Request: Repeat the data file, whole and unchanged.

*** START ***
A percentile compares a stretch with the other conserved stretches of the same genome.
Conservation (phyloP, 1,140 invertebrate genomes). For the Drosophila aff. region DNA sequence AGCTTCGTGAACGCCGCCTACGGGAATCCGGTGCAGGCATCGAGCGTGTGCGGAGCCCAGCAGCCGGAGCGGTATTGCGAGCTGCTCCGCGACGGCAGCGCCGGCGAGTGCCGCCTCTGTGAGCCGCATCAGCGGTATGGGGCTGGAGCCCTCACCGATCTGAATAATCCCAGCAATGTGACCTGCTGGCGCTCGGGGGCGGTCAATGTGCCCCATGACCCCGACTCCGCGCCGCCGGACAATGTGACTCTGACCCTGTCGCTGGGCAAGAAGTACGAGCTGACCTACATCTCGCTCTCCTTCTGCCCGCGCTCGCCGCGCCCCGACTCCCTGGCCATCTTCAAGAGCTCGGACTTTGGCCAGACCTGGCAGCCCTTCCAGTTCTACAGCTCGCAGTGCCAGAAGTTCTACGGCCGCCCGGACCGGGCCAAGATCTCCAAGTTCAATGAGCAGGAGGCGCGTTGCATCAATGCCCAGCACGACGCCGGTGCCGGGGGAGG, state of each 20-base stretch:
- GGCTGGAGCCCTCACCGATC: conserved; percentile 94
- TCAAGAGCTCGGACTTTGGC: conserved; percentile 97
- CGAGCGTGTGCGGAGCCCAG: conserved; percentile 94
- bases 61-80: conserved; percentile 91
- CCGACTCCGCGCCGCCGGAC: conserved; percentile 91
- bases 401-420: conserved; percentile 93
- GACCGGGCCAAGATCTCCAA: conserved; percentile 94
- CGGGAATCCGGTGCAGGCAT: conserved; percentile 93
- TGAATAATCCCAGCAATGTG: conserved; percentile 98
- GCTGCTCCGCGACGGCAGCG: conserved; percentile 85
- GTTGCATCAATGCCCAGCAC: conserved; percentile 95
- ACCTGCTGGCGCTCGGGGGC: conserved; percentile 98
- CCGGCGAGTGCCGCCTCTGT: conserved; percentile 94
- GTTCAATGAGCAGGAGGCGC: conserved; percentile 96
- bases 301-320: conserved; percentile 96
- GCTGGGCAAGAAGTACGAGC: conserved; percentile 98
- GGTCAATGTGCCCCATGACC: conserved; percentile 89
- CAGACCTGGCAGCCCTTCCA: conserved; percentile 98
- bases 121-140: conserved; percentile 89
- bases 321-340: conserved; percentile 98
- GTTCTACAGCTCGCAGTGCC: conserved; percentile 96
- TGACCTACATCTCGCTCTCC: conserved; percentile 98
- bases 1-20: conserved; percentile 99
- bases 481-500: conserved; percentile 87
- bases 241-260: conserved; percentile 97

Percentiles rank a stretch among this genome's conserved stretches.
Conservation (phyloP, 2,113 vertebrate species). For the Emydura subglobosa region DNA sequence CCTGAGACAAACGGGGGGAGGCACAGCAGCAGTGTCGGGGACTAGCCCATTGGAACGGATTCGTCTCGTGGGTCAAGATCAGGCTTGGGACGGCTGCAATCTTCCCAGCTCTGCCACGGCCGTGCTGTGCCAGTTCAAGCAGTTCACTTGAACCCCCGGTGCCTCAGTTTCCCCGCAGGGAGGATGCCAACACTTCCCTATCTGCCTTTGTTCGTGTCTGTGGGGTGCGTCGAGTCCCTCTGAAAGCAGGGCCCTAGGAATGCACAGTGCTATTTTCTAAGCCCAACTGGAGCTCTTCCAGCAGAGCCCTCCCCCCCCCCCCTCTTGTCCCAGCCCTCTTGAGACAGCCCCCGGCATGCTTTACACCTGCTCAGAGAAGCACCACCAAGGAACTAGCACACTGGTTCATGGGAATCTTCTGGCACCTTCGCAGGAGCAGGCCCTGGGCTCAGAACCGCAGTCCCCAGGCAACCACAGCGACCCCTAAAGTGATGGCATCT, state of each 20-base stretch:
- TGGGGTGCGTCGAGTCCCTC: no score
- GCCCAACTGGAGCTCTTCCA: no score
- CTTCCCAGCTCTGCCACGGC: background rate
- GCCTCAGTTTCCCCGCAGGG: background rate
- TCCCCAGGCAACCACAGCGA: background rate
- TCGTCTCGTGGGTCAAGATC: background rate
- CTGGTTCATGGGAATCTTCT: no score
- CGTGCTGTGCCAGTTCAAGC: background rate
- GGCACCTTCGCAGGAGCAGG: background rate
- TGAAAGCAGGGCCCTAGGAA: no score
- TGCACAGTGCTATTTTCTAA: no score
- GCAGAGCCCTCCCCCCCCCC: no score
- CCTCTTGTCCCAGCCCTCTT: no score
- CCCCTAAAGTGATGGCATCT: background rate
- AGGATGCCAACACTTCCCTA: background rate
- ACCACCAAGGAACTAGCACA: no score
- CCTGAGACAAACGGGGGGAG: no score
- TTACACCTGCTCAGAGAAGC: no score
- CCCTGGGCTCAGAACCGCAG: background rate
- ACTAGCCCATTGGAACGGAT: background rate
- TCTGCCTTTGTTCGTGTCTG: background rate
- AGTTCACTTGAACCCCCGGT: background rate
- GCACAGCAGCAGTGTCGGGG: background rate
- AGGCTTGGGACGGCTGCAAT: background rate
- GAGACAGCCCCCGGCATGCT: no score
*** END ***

A percentile compares a stretch with the other conserved stretches of the same genome.
Conservation (phyloP, 1,140 invertebrate genomes). For the Drosophila aff. region DNA sequence AGCTTCGTGAACGCCGCCTACGGGAATCCGGTGCAGGCATCGAGCGTGTGCGGAGCCCAGCAGCCGGAGCGGTATTGCGAGCTGCTCCGCGACGGCAGCGCCGGCGAGTGCCGCCTCTGTGAGCCGCATCAGCGGTATGGGGCTGGAGCCCTCACCGATCTGAATAATCCCAGCAATGTGACCTGCTGGCGCTCGGGGGCGGTCAATGTGCCCCATGACCCCGACTCCGCGCCGCCGGACAATGTGACTCTGACCCTGTCGCTGGGCAAGAAGTACGAGCTGACCTACATCTCGCTCTCCTTCTGCCCGCGCTCGCCGCGCCCCGACTCCCTGGCCATCTTCAAGAGCTCGGACTTTGGCCAGACCTGGCAGCCCTTCCAGTTCTACAGCTCGCAGTGCCAGAAGTTCTACGGCCGCCCGGACCGGGCCAAGATCTCCAAGTTCAATGAGCAGGAGGCGCGTTGCATCAATGCCCAGCACGACGCCGGTGCCGGGGGAGG, state of each 20-base stretch:
- GGCTGGAGCCCTCACCGATC: conserved; percentile 94
- TCAAGAGCTCGGACTTTGGC: conserved; percentile 97
- CGAGCGTGTGCGGAGCCCAG: conserved; percentile 94
- bases 61-80: conserved; percentile 91
- CCGACTCCGCGCCGCCGGAC: conserved; percentile 91
- bases 401-420: conserved; percentile 93
- GACCGGGCCAAGATCTCCAA: conserved; percentile 94
- CGGGAATCCGGTGCAGGCAT: conserved; percentile 93
- TGAATAATCCCAGCAATGTG: conserved; percentile 98
- GCTGCTCCGCGACGGCAGCG: conserved; percentile 85
- GTTGCATCAATGCCCAGCAC: conserved; percentile 95
- ACCTGCTGGCGCTCGGGGGC: conserved; percentile 98
- CCGGCGAGTGCCGCCTCTGT: conserved; percentile 94
- GTTCAATGAGCAGGAGGCGC: conserved; percentile 96
- bases 301-320: conserved; percentile 96
- GCTGGGCAAGAAGTACGAGC: conserved; percentile 98
- GGTCAATGTGCCCCATGACC: conserved; percentile 89
- CAGACCTGGCAGCCCTTCCA: conserved; percentile 98
- bases 121-140: conserved; percentile 89
- bases 321-340: conserved; percentile 98
- GTTCTACAGCTCGCAGTGCC: conserved; percentile 96
- TGACCTACATCTCGCTCTCC: conserved; percentile 98
- bases 1-20: conserved; percentile 99
- bases 481-500: conserved; percentile 87
- bases 241-260: conserved; percentile 97

Percentiles rank a stretch among this genome's conserved stretches.
Conservation (phyloP, 2,113 vertebrate species). For the Emydura subglobosa region DNA sequence CCTGAGACAAACGGGGGGAGGCACAGCAGCAGTGTCGGGGACTAGCCCATTGGAACGGATTCGTCTCGTGGGTCAAGATCAGGCTTGGGACGGCTGCAATCTTCCCAGCTCTGCCACGGCCGTGCTGTGCCAGTTCAAGCAGTTCACTTGAACCCCCGGTGCCTCAGTTTCCCCGCAGGGAGGATGCCAACACTTCCCTATCTGCCTTTGTTCGTGTCTGTGGGGTGCGTCGAGTCCCTCTGAAAGCAGGGCCCTAGGAATGCACAGTGCTATTTTCTAAGCCCAACTGGAGCTCTTCCAGCAGAGCCCTCCCCCCCCCCCCTCTTGTCCCAGCCCTCTTGAGACAGCCCCCGGCATGCTTTACACCTGCTCAGAGAAGCACCACCAAGGAACTAGCACACTGGTTCATGGGAATCTTCTGGCACCTTCGCAGGAGCAGGCCCTGGGCTCAGAACCGCAGTCCCCAGGCAACCACAGCGACCCCTAAAGTGATGGCATCT, state of each 20-base stretch:
- TGGGGTGCGTCGAGTCCCTC: no score
- GCCCAACTGGAGCTCTTCCA: no score
- CTTCCCAGCTCTGCCACGGC: background rate
- GCCTCAGTTTCCCCGCAGGG: background rate
- TCCCCAGGCAACCACAGCGA: background rate
- TCGTCTCGTGGGTCAAGATC: background rate
- CTGGTTCATGGGAATCTTCT: no score
- CGTGCTGTGCCAGTTCAAGC: background rate
- GGCACCTTCGCAGGAGCAGG: background rate
- TGAAAGCAGGGCCCTAGGAA: no score
- TGCACAGTGCTATTTTCTAA: no score
- GCAGAGCCCTCCCCCCCCCC: no score
- CCTCTTGTCCCAGCCCTCTT: no score
- CCCCTAAAGTGATGGCATCT: background rate
- AGGATGCCAACACTTCCCTA: background rate
- ACCACCAAGGAACTAGCACA: no score
- CCTGAGACAAACGGGGGGAG: no score
- TTACACCTGCTCAGAGAAGC: no score
- CCCTGGGCTCAGAACCGCAG: background rate
- ACTAGCCCATTGGAACGGAT: background rate
- TCTGCCTTTGTTCGTGTCTG: background rate
- AGTTCACTTGAACCCCCGGT: background rate
- GCACAGCAGCAGTGTCGGGG: background rate
- AGGCTTGGGACGGCTGCAAT: background rate
- GAGACAGCCCCCGGCATGCT: no score